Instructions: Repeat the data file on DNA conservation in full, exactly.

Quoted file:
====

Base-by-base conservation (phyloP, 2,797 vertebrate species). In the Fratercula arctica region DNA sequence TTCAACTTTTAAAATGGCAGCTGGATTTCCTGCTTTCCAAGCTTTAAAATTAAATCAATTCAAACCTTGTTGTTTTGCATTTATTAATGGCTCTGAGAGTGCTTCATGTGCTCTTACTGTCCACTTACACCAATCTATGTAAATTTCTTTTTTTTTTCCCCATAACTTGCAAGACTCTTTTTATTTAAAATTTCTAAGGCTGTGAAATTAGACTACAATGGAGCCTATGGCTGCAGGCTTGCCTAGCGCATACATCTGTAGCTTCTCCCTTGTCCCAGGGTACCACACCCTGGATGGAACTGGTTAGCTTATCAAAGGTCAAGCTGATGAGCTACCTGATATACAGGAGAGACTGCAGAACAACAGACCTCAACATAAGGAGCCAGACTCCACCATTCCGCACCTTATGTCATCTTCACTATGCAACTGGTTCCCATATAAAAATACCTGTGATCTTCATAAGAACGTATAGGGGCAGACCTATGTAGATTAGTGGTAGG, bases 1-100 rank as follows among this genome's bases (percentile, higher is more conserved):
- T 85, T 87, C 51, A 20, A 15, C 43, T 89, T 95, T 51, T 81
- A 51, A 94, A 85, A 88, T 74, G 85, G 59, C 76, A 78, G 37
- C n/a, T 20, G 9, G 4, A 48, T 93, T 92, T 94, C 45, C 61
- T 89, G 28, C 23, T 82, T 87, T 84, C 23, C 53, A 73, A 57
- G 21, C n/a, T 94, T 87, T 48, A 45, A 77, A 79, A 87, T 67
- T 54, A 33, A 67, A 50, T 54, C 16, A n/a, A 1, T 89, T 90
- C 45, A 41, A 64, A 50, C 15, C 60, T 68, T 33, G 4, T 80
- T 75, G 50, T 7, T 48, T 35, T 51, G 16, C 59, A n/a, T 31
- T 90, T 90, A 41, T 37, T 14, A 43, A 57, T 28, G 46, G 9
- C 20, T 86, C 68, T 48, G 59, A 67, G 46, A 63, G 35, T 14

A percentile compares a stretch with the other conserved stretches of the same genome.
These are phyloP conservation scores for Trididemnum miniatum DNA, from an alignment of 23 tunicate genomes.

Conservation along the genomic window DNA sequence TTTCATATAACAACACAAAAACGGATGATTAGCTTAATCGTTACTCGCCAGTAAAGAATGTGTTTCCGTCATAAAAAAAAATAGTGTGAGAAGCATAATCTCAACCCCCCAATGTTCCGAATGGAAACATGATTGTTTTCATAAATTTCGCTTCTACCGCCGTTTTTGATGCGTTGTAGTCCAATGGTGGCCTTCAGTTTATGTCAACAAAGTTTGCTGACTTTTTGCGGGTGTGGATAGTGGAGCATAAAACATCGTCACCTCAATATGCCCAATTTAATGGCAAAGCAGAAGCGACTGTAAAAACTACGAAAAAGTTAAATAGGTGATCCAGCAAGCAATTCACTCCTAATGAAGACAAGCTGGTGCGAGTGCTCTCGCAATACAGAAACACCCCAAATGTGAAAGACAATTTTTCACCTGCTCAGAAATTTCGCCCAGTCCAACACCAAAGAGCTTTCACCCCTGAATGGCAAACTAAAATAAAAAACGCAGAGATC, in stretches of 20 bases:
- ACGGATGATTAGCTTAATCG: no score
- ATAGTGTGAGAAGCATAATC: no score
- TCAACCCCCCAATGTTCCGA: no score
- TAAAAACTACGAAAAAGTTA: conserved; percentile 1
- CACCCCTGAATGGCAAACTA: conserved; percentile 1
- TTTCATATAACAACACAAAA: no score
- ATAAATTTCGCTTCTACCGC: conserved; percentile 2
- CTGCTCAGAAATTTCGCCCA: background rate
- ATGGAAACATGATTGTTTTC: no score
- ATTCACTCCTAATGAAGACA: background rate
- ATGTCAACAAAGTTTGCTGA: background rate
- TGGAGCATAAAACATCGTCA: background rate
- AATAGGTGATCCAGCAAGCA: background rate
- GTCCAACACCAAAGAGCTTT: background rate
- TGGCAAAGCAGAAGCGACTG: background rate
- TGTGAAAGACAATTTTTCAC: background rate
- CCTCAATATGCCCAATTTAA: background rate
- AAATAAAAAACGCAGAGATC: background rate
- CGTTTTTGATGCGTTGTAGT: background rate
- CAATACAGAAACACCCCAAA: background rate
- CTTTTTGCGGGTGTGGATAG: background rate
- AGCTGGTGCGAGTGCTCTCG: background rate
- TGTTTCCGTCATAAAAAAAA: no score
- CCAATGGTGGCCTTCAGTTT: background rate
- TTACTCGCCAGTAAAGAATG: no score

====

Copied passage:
Base-by-base conservation (phyloP, 2,797 vertebrate species). In the Fratercula arctica region DNA sequence TTCAACTTTTAAAATGGCAGCTGGATTTCCTGCTTTCCAAGCTTTAAAATTAAATCAATTCAAACCTTGTTGTTTTGCATTTATTAATGGCTCTGAGAGTGCTTCATGTGCTCTTACTGTCCACTTACACCAATCTATGTAAATTTCTTTTTTTTTTCCCCATAACTTGCAAGACTCTTTTTATTTAAAATTTCTAAGGCTGTGAAATTAGACTACAATGGAGCCTATGGCTGCAGGCTTGCCTAGCGCATACATCTGTAGCTTCTCCCTTGTCCCAGGGTACCACACCCTGGATGGAACTGGTTAGCTTATCAAAGGTCAAGCTGATGAGCTACCTGATATACAGGAGAGACTGCAGAACAACAGACCTCAACATAAGGAGCCAGACTCCACCATTCCGCACCTTATGTCATCTTCACTATGCAACTGGTTCCCATATAAAAATACCTGTGATCTTCATAAGAACGTATAGGGGCAGACCTATGTAGATTAGTGGTAGG, bases 1-100 rank as follows among this genome's bases (percentile, higher is more conserved):
- T 85, T 87, C 51, A 20, A 15, C 43, T 89, T 95, T 51, T 81
- A 51, A 94, A 85, A 88, T 74, G 85, G 59, C 76, A 78, G 37
- C n/a, T 20, G 9, G 4, A 48, T 93, T 92, T 94, C 45, C 61
- T 89, G 28, C 23, T 82, T 87, T 84, C 23, C 53, A 73, A 57
- G 21, C n/a, T 94, T 87, T 48, A 45, A 77, A 79, A 87, T 67
- T 54, A 33, A 67, A 50, T 54, C 16, A n/a, A 1, T 89, T 90
- C 45, A 41, A 64, A 50, C 15, C 60, T 68, T 33, G 4, T 80
- T 75, G 50, T 7, T 48, T 35, T 51, G 16, C 59, A n/a, T 31
- T 90, T 90, A 41, T 37, T 14, A 43, A 57, T 28, G 46, G 9
- C 20, T 86, C 68, T 48, G 59, A 67, G 46, A 63, G 35, T 14

A percentile compares a stretch with the other conserved stretches of the same genome.
These are phyloP conservation scores for Trididemnum miniatum DNA, from an alignment of 23 tunicate genomes.

Conservation along the genomic window DNA sequence TTTCATATAACAACACAAAAACGGATGATTAGCTTAATCGTTACTCGCCAGTAAAGAATGTGTTTCCGTCATAAAAAAAAATAGTGTGAGAAGCATAATCTCAACCCCCCAATGTTCCGAATGGAAACATGATTGTTTTCATAAATTTCGCTTCTACCGCCGTTTTTGATGCGTTGTAGTCCAATGGTGGCCTTCAGTTTATGTCAACAAAGTTTGCTGACTTTTTGCGGGTGTGGATAGTGGAGCATAAAACATCGTCACCTCAATATGCCCAATTTAATGGCAAAGCAGAAGCGACTGTAAAAACTACGAAAAAGTTAAATAGGTGATCCAGCAAGCAATTCACTCCTAATGAAGACAAGCTGGTGCGAGTGCTCTCGCAATACAGAAACACCCCAAATGTGAAAGACAATTTTTCACCTGCTCAGAAATTTCGCCCAGTCCAACACCAAAGAGCTTTCACCCCTGAATGGCAAACTAAAATAAAAAACGCAGAGATC, in stretches of 20 bases:
- ACGGATGATTAGCTTAATCG: no score
- ATAGTGTGAGAAGCATAATC: no score
- TCAACCCCCCAATGTTCCGA: no score
- TAAAAACTACGAAAAAGTTA: conserved; percentile 1
- CACCCCTGAATGGCAAACTA: conserved; percentile 1
- TTTCATATAACAACACAAAA: no score
- ATAAATTTCGCTTCTACCGC: conserved; percentile 2
- CTGCTCAGAAATTTCGCCCA: background rate
- ATGGAAACATGATTGTTTTC: no score
- ATTCACTCCTAATGAAGACA: background rate
- ATGTCAACAAAGTTTGCTGA: background rate
- TGGAGCATAAAACATCGTCA: background rate
- AATAGGTGATCCAGCAAGCA: background rate
- GTCCAACACCAAAGAGCTTT: background rate
- TGGCAAAGCAGAAGCGACTG: background rate
- TGTGAAAGACAATTTTTCAC: background rate
- CCTCAATATGCCCAATTTAA: background rate
- AAATAAAAAACGCAGAGATC: background rate
- CGTTTTTGATGCGTTGTAGT: background rate
- CAATACAGAAACACCCCAAA: background rate
- CTTTTTGCGGGTGTGGATAG: background rate
- AGCTGGTGCGAGTGCTCTCG: background rate
- TGTTTCCGTCATAAAAAAAA: no score
- CCAATGGTGGCCTTCAGTTT: background rate
- TTACTCGCCAGTAAAGAATG: no score